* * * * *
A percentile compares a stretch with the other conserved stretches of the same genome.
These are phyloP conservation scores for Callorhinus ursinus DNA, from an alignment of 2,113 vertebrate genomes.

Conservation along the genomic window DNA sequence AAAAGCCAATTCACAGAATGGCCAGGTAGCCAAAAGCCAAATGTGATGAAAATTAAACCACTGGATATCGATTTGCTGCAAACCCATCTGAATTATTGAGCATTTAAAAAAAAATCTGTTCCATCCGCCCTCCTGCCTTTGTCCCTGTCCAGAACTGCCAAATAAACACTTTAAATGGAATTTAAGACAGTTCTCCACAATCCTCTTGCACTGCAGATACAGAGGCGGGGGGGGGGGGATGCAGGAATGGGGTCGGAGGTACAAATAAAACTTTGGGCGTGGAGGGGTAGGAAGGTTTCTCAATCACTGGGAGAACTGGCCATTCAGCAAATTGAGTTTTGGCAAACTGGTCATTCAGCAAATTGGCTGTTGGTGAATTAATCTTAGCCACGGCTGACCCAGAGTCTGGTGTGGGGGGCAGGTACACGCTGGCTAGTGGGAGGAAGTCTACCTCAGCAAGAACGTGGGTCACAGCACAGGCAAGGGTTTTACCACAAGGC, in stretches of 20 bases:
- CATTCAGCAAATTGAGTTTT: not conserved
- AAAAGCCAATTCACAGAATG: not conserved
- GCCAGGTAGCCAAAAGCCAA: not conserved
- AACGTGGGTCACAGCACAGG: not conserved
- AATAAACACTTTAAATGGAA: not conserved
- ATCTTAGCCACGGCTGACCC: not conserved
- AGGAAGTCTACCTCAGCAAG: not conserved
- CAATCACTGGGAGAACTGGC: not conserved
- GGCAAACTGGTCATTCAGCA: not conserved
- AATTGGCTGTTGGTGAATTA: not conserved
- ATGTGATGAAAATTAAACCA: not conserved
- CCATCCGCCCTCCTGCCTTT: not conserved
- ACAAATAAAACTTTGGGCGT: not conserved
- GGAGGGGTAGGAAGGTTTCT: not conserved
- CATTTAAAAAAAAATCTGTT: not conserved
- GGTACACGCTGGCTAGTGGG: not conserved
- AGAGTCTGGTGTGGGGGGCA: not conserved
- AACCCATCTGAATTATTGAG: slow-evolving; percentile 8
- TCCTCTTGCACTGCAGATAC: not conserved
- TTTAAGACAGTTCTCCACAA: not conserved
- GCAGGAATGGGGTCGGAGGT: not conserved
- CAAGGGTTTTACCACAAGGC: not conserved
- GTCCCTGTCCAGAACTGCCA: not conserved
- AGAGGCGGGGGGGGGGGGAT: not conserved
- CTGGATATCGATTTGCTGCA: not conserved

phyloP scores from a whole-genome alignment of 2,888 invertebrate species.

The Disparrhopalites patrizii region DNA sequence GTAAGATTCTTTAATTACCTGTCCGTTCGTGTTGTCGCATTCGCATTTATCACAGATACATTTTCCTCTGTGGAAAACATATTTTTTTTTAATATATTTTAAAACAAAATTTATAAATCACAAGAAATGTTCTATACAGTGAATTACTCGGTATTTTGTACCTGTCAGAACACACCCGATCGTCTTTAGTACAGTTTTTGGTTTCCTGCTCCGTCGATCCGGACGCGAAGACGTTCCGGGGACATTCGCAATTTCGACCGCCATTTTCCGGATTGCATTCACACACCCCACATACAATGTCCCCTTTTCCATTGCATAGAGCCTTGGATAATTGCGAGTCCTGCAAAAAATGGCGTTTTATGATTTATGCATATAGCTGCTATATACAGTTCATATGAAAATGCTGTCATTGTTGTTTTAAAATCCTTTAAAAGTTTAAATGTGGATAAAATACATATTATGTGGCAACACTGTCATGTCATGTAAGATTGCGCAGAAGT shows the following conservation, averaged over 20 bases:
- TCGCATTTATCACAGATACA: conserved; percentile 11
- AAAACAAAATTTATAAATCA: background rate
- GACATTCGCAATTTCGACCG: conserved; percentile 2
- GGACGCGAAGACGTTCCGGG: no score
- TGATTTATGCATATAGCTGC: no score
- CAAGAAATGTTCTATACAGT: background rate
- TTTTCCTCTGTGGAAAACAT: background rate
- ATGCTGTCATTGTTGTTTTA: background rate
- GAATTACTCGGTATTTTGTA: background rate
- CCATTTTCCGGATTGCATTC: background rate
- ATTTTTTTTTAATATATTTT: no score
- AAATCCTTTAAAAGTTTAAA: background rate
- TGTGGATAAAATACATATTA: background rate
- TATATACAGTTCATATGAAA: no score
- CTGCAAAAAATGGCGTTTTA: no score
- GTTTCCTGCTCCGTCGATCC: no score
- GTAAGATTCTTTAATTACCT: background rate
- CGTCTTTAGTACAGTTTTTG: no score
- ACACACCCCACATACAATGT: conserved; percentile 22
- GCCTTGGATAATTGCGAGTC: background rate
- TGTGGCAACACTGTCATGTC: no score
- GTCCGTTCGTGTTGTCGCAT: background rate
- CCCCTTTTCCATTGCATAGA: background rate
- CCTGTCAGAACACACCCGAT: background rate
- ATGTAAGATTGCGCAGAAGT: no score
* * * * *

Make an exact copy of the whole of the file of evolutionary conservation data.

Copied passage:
A percentile compares a stretch with the other conserved stretches of the same genome.
These are phyloP conservation scores for Callorhinus ursinus DNA, from an alignment of 2,113 vertebrate genomes.

Conservation along the genomic window DNA sequence AAAAGCCAATTCACAGAATGGCCAGGTAGCCAAAAGCCAAATGTGATGAAAATTAAACCACTGGATATCGATTTGCTGCAAACCCATCTGAATTATTGAGCATTTAAAAAAAAATCTGTTCCATCCGCCCTCCTGCCTTTGTCCCTGTCCAGAACTGCCAAATAAACACTTTAAATGGAATTTAAGACAGTTCTCCACAATCCTCTTGCACTGCAGATACAGAGGCGGGGGGGGGGGGATGCAGGAATGGGGTCGGAGGTACAAATAAAACTTTGGGCGTGGAGGGGTAGGAAGGTTTCTCAATCACTGGGAGAACTGGCCATTCAGCAAATTGAGTTTTGGCAAACTGGTCATTCAGCAAATTGGCTGTTGGTGAATTAATCTTAGCCACGGCTGACCCAGAGTCTGGTGTGGGGGGCAGGTACACGCTGGCTAGTGGGAGGAAGTCTACCTCAGCAAGAACGTGGGTCACAGCACAGGCAAGGGTTTTACCACAAGGC, in stretches of 20 bases:
- CATTCAGCAAATTGAGTTTT: not conserved
- AAAAGCCAATTCACAGAATG: not conserved
- GCCAGGTAGCCAAAAGCCAA: not conserved
- AACGTGGGTCACAGCACAGG: not conserved
- AATAAACACTTTAAATGGAA: not conserved
- ATCTTAGCCACGGCTGACCC: not conserved
- AGGAAGTCTACCTCAGCAAG: not conserved
- CAATCACTGGGAGAACTGGC: not conserved
- GGCAAACTGGTCATTCAGCA: not conserved
- AATTGGCTGTTGGTGAATTA: not conserved
- ATGTGATGAAAATTAAACCA: not conserved
- CCATCCGCCCTCCTGCCTTT: not conserved
- ACAAATAAAACTTTGGGCGT: not conserved
- GGAGGGGTAGGAAGGTTTCT: not conserved
- CATTTAAAAAAAAATCTGTT: not conserved
- GGTACACGCTGGCTAGTGGG: not conserved
- AGAGTCTGGTGTGGGGGGCA: not conserved
- AACCCATCTGAATTATTGAG: slow-evolving; percentile 8
- TCCTCTTGCACTGCAGATAC: not conserved
- TTTAAGACAGTTCTCCACAA: not conserved
- GCAGGAATGGGGTCGGAGGT: not conserved
- CAAGGGTTTTACCACAAGGC: not conserved
- GTCCCTGTCCAGAACTGCCA: not conserved
- AGAGGCGGGGGGGGGGGGAT: not conserved
- CTGGATATCGATTTGCTGCA: not conserved

phyloP scores from a whole-genome alignment of 2,888 invertebrate species.

The Disparrhopalites patrizii region DNA sequence GTAAGATTCTTTAATTACCTGTCCGTTCGTGTTGTCGCATTCGCATTTATCACAGATACATTTTCCTCTGTGGAAAACATATTTTTTTTTAATATATTTTAAAACAAAATTTATAAATCACAAGAAATGTTCTATACAGTGAATTACTCGGTATTTTGTACCTGTCAGAACACACCCGATCGTCTTTAGTACAGTTTTTGGTTTCCTGCTCCGTCGATCCGGACGCGAAGACGTTCCGGGGACATTCGCAATTTCGACCGCCATTTTCCGGATTGCATTCACACACCCCACATACAATGTCCCCTTTTCCATTGCATAGAGCCTTGGATAATTGCGAGTCCTGCAAAAAATGGCGTTTTATGATTTATGCATATAGCTGCTATATACAGTTCATATGAAAATGCTGTCATTGTTGTTTTAAAATCCTTTAAAAGTTTAAATGTGGATAAAATACATATTATGTGGCAACACTGTCATGTCATGTAAGATTGCGCAGAAGT shows the following conservation, averaged over 20 bases:
- TCGCATTTATCACAGATACA: conserved; percentile 11
- AAAACAAAATTTATAAATCA: background rate
- GACATTCGCAATTTCGACCG: conserved; percentile 2
- GGACGCGAAGACGTTCCGGG: no score
- TGATTTATGCATATAGCTGC: no score
- CAAGAAATGTTCTATACAGT: background rate
- TTTTCCTCTGTGGAAAACAT: background rate
- ATGCTGTCATTGTTGTTTTA: background rate
- GAATTACTCGGTATTTTGTA: background rate
- CCATTTTCCGGATTGCATTC: background rate
- ATTTTTTTTTAATATATTTT: no score
- AAATCCTTTAAAAGTTTAAA: background rate
- TGTGGATAAAATACATATTA: background rate
- TATATACAGTTCATATGAAA: no score
- CTGCAAAAAATGGCGTTTTA: no score
- GTTTCCTGCTCCGTCGATCC: no score
- GTAAGATTCTTTAATTACCT: background rate
- CGTCTTTAGTACAGTTTTTG: no score
- ACACACCCCACATACAATGT: conserved; percentile 22
- GCCTTGGATAATTGCGAGTC: background rate
- TGTGGCAACACTGTCATGTC: no score
- GTCCGTTCGTGTTGTCGCAT: background rate
- CCCCTTTTCCATTGCATAGA: background rate
- CCTGTCAGAACACACCCGAT: background rate
- ATGTAAGATTGCGCAGAAGT: no score